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Majeed syndrome
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Majeed syndrome

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Contributors: Tyler Werbel, Susan Burgin MD
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Synopsis

Majeed syndrome is an exceedingly rare disorder that was first described in 1989. There have been 13 total cases documented in 4 Middle Eastern families and 1 Indian family. It is an autosomal recessive disorder caused by mutations in the LPIN2 gene on chromosome 18. The gene encodes the lipin-2 protein, a phosphatidic acid phosphatase important in triglyceride synthesis and dephosphorylation of phosphatidic acid. Lipin-2 also plays a significant role in inflammation by negatively regulating the NLRP3 inflammasome.

Affected individuals present with the triad of microcytic chronic dyserythropoietic anemia (CDA), chronic recurrent multifocal osteomyelitis (CRMO), and an inflammatory dermatosis.

CDA presents in the first year of life and ranges in severity from mild to transfusion dependent.

Initial presentation of CRMO is usually between 3 weeks to 2 years of age but onset up to 8 years of age has been reported. Its course is characterized by 1-3 exacerbations a month, lasting a few days each, and likely affecting the patient for life. Exacerbations comprise fever, severe joint pain, and soft tissue swelling, predominantly around large joints. Prolonged disease often leads to delayed bone age, growth retardation, and permanent flexion contractures.

The inflammatory dermatosis is not a consistent feature. The most common skin manifestation is Sweet syndrome, which presents before 3 years of age. One patient with Majeed syndrome developed cutaneous pustulosis.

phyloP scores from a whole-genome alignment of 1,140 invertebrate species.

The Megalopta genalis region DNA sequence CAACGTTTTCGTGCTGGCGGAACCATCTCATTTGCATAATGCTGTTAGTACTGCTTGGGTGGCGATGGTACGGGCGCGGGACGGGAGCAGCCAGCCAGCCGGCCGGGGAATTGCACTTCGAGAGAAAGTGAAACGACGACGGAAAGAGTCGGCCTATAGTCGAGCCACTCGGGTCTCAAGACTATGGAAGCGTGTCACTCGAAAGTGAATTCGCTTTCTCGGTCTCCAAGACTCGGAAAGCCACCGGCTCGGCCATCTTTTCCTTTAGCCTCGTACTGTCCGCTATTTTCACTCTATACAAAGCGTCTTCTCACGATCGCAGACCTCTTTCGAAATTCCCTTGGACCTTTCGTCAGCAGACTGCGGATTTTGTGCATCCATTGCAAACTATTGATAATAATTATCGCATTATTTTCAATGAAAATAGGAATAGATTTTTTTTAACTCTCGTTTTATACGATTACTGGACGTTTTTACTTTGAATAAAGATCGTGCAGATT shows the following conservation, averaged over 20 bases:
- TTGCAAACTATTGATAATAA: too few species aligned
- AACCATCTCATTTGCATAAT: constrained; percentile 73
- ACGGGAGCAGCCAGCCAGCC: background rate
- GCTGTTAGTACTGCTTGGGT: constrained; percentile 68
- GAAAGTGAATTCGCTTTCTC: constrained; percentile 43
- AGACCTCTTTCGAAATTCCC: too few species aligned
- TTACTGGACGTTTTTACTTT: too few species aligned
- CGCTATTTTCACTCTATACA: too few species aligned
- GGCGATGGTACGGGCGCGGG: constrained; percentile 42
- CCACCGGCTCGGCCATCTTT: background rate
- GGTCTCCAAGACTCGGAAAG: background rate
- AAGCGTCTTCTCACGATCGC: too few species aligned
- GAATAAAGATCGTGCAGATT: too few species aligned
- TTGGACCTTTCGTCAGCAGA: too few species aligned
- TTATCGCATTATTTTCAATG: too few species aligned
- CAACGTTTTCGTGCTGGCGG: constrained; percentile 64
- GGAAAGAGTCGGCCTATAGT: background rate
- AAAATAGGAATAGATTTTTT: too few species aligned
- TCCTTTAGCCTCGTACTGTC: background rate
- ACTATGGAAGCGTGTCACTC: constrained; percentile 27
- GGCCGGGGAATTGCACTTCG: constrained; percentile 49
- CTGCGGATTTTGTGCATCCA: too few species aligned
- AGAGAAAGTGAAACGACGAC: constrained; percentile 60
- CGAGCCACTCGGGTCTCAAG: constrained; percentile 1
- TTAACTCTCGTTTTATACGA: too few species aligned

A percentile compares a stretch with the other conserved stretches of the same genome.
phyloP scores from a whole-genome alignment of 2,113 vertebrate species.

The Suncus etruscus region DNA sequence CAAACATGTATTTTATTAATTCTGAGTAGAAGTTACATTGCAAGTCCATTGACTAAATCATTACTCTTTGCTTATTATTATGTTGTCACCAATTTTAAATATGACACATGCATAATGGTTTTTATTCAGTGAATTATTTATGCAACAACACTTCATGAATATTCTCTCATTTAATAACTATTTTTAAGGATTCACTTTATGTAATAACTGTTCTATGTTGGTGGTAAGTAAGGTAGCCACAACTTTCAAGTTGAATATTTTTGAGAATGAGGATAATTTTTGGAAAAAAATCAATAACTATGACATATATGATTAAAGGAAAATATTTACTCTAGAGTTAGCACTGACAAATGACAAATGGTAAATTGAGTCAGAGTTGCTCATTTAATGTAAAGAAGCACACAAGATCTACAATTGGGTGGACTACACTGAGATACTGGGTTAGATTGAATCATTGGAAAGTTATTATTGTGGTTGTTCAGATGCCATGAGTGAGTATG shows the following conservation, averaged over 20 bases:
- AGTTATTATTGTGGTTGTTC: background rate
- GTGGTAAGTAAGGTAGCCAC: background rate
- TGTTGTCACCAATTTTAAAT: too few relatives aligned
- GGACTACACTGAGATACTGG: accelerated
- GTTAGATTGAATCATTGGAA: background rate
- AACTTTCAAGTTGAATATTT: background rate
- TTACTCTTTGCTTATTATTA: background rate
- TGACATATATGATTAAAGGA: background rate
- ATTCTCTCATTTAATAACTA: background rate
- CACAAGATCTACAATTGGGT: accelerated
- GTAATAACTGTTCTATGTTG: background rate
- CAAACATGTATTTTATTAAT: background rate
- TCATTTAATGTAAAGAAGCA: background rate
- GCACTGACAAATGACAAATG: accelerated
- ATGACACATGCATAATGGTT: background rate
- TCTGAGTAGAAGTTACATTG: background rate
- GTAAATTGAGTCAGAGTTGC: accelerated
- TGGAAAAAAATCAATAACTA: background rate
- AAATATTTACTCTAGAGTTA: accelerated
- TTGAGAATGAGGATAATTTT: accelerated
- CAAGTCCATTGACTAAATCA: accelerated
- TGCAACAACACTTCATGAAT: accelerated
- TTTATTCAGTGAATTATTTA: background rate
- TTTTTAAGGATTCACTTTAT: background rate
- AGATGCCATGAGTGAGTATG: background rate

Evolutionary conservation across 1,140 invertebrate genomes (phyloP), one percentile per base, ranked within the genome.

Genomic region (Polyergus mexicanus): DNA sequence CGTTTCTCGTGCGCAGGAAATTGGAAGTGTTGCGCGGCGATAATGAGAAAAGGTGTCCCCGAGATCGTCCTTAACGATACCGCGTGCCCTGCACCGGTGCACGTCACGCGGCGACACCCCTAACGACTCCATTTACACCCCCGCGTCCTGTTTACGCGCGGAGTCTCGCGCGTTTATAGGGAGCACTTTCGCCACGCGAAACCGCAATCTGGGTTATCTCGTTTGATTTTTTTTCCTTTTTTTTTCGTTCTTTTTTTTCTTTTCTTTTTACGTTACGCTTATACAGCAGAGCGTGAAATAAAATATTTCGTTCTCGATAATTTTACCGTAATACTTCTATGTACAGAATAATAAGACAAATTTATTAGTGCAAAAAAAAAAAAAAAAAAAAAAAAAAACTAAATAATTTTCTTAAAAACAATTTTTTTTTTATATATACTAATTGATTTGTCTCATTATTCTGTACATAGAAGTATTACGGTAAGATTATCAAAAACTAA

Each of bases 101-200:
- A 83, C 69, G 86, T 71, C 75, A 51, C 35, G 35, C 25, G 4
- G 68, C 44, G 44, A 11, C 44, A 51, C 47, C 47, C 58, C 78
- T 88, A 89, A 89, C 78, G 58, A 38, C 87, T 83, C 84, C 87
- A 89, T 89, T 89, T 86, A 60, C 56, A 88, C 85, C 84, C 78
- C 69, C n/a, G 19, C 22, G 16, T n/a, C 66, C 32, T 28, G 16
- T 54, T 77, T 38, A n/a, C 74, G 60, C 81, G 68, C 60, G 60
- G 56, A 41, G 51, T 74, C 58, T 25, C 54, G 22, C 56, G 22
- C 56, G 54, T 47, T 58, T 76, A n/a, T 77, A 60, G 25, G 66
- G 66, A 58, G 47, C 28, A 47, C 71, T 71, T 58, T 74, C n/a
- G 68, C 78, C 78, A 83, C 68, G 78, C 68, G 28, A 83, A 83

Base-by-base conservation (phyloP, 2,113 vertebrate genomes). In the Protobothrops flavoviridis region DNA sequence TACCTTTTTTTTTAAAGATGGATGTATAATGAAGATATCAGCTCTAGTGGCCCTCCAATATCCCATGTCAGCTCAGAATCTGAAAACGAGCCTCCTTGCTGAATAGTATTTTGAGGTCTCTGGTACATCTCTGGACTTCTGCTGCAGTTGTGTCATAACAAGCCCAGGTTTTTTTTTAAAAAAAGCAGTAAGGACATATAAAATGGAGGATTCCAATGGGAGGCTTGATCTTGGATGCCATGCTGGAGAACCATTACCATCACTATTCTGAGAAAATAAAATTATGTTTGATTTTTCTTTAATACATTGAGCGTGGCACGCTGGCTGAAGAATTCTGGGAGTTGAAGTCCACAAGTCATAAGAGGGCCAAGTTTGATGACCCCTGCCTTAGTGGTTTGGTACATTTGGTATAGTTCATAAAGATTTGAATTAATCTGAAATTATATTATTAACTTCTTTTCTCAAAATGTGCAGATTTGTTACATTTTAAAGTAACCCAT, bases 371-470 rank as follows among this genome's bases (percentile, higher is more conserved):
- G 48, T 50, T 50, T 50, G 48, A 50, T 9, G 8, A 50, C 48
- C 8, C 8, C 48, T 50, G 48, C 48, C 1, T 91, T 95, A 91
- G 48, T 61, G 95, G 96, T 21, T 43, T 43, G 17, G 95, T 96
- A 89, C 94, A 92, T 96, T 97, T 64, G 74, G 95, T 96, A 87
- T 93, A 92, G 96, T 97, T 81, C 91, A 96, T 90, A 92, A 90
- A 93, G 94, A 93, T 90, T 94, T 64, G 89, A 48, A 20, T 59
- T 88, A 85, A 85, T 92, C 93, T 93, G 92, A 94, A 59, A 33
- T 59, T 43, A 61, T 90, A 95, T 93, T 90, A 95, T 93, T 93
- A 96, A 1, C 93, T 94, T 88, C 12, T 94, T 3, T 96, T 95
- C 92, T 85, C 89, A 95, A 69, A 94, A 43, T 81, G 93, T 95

For more information, see OMIM.

Codes

ICD10CM:
M04.8 – Other autoinflammatory syndromes

SNOMEDCT:
703540008 – Majeed syndrome

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Diagnostic Pearls

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Differential Diagnosis & Pitfalls

The differential diagnosis includes various disorders with skin and bone manifestations:
  • Synovitis, acne, pustulosis, hyperostosis, osteitis (SAPHO) syndrome – Onset in adulthood.
  • Pyogenic arthritis, pyoderma gangrenosum, and acne (PAPA) syndrome – Distinct skin lesions, autosomal dominant inheritance.
  • Sporadic CRMO – Later onset (7-15 years old), only 2-4 exacerbations per year, and spontaneously remits. Not associated with anemia.
Also consider the following:
  • Cherubism
  • Chronic infantile neurologic, cutaneous, and articular (CINCA) syndrome
  • Deficiency of the interleukin-1 receptor antagonist (DIRA) – No anemia, distinctive radiographic findings.
  • Chronic dyserythropoietic anemia (CDA) – Several types, typically macrocytic.

Best Tests

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Management Pearls

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Therapy

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References

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Last Reviewed: 02/09/2018
Last Updated: 04/09/2018
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Majeed syndrome
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Majeed syndrome : Fever, Hepatosplenomegaly, Joint contractures, Muscle atrophy, Soft tissue swelling, Pallor
Copyright © 2019 VisualDx®. All rights reserved.